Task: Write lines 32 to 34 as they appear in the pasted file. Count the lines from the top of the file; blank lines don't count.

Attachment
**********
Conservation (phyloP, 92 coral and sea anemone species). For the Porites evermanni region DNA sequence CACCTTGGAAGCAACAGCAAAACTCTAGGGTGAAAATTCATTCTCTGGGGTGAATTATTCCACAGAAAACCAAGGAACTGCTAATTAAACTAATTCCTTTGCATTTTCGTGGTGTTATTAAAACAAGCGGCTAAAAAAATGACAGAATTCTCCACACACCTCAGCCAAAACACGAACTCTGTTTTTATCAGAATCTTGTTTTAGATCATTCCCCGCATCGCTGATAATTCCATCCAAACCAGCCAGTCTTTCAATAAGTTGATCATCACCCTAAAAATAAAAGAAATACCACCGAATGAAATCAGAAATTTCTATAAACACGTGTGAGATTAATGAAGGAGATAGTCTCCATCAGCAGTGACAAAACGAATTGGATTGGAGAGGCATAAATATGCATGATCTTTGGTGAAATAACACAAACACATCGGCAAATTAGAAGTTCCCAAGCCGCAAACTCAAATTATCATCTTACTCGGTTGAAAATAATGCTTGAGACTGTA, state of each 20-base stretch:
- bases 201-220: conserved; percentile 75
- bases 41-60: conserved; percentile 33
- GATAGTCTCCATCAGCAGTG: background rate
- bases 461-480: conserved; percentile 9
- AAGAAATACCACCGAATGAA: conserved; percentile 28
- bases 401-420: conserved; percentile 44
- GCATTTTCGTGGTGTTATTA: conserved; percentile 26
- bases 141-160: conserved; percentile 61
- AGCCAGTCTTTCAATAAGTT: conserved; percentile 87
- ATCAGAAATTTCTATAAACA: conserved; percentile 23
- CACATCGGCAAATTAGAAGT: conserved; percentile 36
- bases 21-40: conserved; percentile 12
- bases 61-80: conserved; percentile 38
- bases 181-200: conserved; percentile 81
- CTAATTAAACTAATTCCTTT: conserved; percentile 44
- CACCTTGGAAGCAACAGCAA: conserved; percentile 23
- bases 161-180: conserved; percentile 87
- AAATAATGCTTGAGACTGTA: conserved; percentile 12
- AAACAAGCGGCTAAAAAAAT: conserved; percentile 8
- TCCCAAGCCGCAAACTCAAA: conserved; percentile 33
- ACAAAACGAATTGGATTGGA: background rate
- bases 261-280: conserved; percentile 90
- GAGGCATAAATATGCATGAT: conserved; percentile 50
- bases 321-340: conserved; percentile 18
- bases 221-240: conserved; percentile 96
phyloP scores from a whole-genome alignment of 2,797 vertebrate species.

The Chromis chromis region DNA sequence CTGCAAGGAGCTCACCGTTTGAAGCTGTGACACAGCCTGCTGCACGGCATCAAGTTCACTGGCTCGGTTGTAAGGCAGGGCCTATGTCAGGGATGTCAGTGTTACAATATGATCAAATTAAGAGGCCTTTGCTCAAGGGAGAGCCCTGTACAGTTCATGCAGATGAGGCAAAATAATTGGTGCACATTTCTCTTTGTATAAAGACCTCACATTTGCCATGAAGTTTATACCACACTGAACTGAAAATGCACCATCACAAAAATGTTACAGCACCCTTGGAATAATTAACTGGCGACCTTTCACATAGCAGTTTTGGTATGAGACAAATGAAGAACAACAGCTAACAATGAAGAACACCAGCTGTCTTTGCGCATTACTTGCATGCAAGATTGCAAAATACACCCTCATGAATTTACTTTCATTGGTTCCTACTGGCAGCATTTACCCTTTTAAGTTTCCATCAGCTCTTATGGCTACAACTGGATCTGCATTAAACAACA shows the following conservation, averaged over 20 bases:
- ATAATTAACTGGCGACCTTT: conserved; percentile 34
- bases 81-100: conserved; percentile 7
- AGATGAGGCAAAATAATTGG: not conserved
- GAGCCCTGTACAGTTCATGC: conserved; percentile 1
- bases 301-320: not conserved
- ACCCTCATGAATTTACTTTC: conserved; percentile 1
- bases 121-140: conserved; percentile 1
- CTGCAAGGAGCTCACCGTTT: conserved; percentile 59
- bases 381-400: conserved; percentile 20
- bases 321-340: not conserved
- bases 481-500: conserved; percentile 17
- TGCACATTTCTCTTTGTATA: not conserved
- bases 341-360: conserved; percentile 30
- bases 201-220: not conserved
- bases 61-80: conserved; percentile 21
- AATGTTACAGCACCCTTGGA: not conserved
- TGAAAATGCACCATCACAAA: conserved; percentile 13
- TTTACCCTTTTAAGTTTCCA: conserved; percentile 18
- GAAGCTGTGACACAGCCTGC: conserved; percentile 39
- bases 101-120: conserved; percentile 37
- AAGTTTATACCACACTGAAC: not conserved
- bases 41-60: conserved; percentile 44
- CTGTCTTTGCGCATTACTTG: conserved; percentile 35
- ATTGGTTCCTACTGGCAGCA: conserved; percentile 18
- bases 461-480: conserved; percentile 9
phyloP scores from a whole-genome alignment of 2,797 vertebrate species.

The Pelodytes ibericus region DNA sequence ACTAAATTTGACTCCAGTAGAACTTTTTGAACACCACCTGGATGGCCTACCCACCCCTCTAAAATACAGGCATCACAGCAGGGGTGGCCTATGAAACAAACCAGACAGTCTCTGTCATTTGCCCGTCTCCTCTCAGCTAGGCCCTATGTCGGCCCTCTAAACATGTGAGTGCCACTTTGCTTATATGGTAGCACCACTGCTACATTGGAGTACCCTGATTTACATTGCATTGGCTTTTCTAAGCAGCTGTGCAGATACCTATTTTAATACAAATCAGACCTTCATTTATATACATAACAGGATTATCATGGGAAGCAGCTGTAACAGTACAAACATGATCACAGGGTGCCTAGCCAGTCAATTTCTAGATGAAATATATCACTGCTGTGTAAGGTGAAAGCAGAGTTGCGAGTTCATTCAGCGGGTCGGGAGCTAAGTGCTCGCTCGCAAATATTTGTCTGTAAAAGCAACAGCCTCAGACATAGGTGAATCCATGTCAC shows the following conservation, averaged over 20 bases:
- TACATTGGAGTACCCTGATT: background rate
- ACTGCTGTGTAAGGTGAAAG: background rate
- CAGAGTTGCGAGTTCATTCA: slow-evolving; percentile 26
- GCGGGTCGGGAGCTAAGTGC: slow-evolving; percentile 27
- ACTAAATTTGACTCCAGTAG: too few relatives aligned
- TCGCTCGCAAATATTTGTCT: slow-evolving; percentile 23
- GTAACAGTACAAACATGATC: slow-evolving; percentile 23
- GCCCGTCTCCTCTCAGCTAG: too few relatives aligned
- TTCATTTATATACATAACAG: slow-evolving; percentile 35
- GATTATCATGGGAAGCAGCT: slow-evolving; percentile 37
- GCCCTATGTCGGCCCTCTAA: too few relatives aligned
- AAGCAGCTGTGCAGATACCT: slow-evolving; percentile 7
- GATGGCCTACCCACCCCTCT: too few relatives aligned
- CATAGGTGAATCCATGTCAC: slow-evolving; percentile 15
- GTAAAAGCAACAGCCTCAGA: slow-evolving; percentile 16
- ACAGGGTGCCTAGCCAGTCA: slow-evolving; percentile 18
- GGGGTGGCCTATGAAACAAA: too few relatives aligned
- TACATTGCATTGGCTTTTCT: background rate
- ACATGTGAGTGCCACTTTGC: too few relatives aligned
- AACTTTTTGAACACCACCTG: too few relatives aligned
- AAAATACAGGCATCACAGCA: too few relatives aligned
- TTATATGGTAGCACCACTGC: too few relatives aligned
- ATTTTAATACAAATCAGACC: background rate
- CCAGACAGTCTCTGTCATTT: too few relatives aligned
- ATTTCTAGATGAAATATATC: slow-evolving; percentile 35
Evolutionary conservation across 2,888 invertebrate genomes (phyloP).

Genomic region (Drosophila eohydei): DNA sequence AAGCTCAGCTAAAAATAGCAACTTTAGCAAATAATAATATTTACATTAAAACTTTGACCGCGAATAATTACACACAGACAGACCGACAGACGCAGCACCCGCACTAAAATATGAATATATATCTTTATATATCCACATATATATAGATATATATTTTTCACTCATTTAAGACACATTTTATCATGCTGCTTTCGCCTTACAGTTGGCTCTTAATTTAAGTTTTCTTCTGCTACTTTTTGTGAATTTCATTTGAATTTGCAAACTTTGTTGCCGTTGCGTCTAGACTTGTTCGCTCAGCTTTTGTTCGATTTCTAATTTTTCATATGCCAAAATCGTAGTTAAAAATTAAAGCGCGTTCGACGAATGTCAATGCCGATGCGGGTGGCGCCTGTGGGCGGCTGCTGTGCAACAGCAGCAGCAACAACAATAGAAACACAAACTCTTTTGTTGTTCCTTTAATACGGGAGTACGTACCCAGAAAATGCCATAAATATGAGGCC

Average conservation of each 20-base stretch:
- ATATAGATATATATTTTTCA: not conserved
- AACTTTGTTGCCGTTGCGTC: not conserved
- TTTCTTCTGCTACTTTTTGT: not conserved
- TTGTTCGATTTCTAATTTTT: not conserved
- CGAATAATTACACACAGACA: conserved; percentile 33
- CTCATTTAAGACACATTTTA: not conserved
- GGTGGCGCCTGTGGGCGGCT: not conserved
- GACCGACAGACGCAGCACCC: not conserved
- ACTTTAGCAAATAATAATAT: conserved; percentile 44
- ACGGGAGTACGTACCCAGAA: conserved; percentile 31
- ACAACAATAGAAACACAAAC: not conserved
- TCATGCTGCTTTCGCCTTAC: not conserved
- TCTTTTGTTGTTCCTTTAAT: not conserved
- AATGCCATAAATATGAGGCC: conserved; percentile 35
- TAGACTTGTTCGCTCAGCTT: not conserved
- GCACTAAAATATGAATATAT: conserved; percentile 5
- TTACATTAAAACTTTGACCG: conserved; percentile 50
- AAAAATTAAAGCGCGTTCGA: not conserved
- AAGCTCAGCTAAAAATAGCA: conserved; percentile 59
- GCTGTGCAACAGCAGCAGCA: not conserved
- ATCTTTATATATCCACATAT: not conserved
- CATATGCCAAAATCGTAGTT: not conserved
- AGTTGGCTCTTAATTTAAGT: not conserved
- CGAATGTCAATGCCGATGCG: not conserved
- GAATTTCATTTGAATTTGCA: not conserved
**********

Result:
- GAGCCCTGTACAGTTCATGC: conserved; percentile 1
- bases 301-320: not conserved
- ACCCTCATGAATTTACTTTC: conserved; percentile 1